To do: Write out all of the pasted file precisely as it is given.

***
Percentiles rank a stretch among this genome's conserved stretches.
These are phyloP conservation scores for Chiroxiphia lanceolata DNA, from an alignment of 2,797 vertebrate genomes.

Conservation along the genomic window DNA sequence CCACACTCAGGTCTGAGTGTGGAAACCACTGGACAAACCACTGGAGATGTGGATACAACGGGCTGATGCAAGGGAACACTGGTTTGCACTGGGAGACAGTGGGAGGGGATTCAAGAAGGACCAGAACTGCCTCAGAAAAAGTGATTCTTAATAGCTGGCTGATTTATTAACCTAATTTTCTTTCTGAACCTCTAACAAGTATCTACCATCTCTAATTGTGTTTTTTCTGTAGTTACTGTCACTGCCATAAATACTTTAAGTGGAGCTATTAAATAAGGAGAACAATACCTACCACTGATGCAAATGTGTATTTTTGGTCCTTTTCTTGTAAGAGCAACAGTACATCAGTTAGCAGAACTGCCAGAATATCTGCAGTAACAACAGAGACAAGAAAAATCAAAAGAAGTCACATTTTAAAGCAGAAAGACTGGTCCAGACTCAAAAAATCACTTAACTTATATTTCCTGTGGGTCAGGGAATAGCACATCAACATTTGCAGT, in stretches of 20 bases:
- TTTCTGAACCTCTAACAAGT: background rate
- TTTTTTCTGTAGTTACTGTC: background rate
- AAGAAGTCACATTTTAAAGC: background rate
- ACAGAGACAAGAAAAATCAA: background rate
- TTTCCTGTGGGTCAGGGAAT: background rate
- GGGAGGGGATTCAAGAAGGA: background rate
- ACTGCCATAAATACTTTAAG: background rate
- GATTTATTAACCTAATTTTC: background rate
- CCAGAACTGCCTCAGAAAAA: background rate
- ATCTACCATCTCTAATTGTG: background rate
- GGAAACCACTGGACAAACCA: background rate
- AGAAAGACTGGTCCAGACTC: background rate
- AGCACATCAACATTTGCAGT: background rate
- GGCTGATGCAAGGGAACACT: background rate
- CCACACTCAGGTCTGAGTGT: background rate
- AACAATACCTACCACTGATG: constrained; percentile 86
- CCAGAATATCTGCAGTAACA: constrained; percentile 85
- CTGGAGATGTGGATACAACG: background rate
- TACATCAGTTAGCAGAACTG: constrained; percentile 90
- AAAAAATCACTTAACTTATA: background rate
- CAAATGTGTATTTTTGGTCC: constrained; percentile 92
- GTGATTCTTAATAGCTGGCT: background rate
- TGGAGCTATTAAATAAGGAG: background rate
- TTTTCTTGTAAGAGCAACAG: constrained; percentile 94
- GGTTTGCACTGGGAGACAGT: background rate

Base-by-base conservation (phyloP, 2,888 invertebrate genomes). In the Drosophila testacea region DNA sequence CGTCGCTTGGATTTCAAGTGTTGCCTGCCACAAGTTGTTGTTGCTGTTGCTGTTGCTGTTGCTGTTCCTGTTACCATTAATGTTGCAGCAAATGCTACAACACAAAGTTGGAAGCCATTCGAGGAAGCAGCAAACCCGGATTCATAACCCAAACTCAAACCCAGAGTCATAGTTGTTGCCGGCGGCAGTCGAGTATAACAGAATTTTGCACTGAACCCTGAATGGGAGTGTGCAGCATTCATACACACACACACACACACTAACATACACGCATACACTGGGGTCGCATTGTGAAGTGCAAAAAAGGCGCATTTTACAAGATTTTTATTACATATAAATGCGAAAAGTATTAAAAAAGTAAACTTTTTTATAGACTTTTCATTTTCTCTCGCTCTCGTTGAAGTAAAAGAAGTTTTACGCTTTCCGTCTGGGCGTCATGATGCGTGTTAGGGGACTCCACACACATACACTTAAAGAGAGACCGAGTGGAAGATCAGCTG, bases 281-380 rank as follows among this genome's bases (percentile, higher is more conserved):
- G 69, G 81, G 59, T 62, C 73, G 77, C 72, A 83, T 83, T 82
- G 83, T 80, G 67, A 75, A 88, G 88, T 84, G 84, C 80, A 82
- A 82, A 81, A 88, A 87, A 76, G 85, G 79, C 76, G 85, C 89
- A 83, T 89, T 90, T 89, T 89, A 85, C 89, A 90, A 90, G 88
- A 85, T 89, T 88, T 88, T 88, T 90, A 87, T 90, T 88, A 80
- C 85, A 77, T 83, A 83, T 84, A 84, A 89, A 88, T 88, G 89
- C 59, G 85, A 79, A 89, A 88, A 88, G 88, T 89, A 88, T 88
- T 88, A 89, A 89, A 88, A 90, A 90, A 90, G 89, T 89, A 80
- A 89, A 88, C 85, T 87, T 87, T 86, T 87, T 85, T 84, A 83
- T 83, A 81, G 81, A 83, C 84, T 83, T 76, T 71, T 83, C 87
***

Percentiles rank a stretch among this genome's conserved stretches.
These are phyloP conservation scores for Chiroxiphia lanceolata DNA, from an alignment of 2,797 vertebrate genomes.

Conservation along the genomic window DNA sequence CCACACTCAGGTCTGAGTGTGGAAACCACTGGACAAACCACTGGAGATGTGGATACAACGGGCTGATGCAAGGGAACACTGGTTTGCACTGGGAGACAGTGGGAGGGGATTCAAGAAGGACCAGAACTGCCTCAGAAAAAGTGATTCTTAATAGCTGGCTGATTTATTAACCTAATTTTCTTTCTGAACCTCTAACAAGTATCTACCATCTCTAATTGTGTTTTTTCTGTAGTTACTGTCACTGCCATAAATACTTTAAGTGGAGCTATTAAATAAGGAGAACAATACCTACCACTGATGCAAATGTGTATTTTTGGTCCTTTTCTTGTAAGAGCAACAGTACATCAGTTAGCAGAACTGCCAGAATATCTGCAGTAACAACAGAGACAAGAAAAATCAAAAGAAGTCACATTTTAAAGCAGAAAGACTGGTCCAGACTCAAAAAATCACTTAACTTATATTTCCTGTGGGTCAGGGAATAGCACATCAACATTTGCAGT, in stretches of 20 bases:
- TTTCTGAACCTCTAACAAGT: background rate
- TTTTTTCTGTAGTTACTGTC: background rate
- AAGAAGTCACATTTTAAAGC: background rate
- ACAGAGACAAGAAAAATCAA: background rate
- TTTCCTGTGGGTCAGGGAAT: background rate
- GGGAGGGGATTCAAGAAGGA: background rate
- ACTGCCATAAATACTTTAAG: background rate
- GATTTATTAACCTAATTTTC: background rate
- CCAGAACTGCCTCAGAAAAA: background rate
- ATCTACCATCTCTAATTGTG: background rate
- GGAAACCACTGGACAAACCA: background rate
- AGAAAGACTGGTCCAGACTC: background rate
- AGCACATCAACATTTGCAGT: background rate
- GGCTGATGCAAGGGAACACT: background rate
- CCACACTCAGGTCTGAGTGT: background rate
- AACAATACCTACCACTGATG: constrained; percentile 86
- CCAGAATATCTGCAGTAACA: constrained; percentile 85
- CTGGAGATGTGGATACAACG: background rate
- TACATCAGTTAGCAGAACTG: constrained; percentile 90
- AAAAAATCACTTAACTTATA: background rate
- CAAATGTGTATTTTTGGTCC: constrained; percentile 92
- GTGATTCTTAATAGCTGGCT: background rate
- TGGAGCTATTAAATAAGGAG: background rate
- TTTTCTTGTAAGAGCAACAG: constrained; percentile 94
- GGTTTGCACTGGGAGACAGT: background rate

Base-by-base conservation (phyloP, 2,888 invertebrate genomes). In the Drosophila testacea region DNA sequence CGTCGCTTGGATTTCAAGTGTTGCCTGCCACAAGTTGTTGTTGCTGTTGCTGTTGCTGTTGCTGTTCCTGTTACCATTAATGTTGCAGCAAATGCTACAACACAAAGTTGGAAGCCATTCGAGGAAGCAGCAAACCCGGATTCATAACCCAAACTCAAACCCAGAGTCATAGTTGTTGCCGGCGGCAGTCGAGTATAACAGAATTTTGCACTGAACCCTGAATGGGAGTGTGCAGCATTCATACACACACACACACACACTAACATACACGCATACACTGGGGTCGCATTGTGAAGTGCAAAAAAGGCGCATTTTACAAGATTTTTATTACATATAAATGCGAAAAGTATTAAAAAAGTAAACTTTTTTATAGACTTTTCATTTTCTCTCGCTCTCGTTGAAGTAAAAGAAGTTTTACGCTTTCCGTCTGGGCGTCATGATGCGTGTTAGGGGACTCCACACACATACACTTAAAGAGAGACCGAGTGGAAGATCAGCTG, bases 281-380 rank as follows among this genome's bases (percentile, higher is more conserved):
- G 69, G 81, G 59, T 62, C 73, G 77, C 72, A 83, T 83, T 82
- G 83, T 80, G 67, A 75, A 88, G 88, T 84, G 84, C 80, A 82
- A 82, A 81, A 88, A 87, A 76, G 85, G 79, C 76, G 85, C 89
- A 83, T 89, T 90, T 89, T 89, A 85, C 89, A 90, A 90, G 88
- A 85, T 89, T 88, T 88, T 88, T 90, A 87, T 90, T 88, A 80
- C 85, A 77, T 83, A 83, T 84, A 84, A 89, A 88, T 88, G 89
- C 59, G 85, A 79, A 89, A 88, A 88, G 88, T 89, A 88, T 88
- T 88, A 89, A 89, A 88, A 90, A 90, A 90, G 89, T 89, A 80
- A 89, A 88, C 85, T 87, T 87, T 86, T 87, T 85, T 84, A 83
- T 83, A 81, G 81, A 83, C 84, T 83, T 76, T 71, T 83, C 87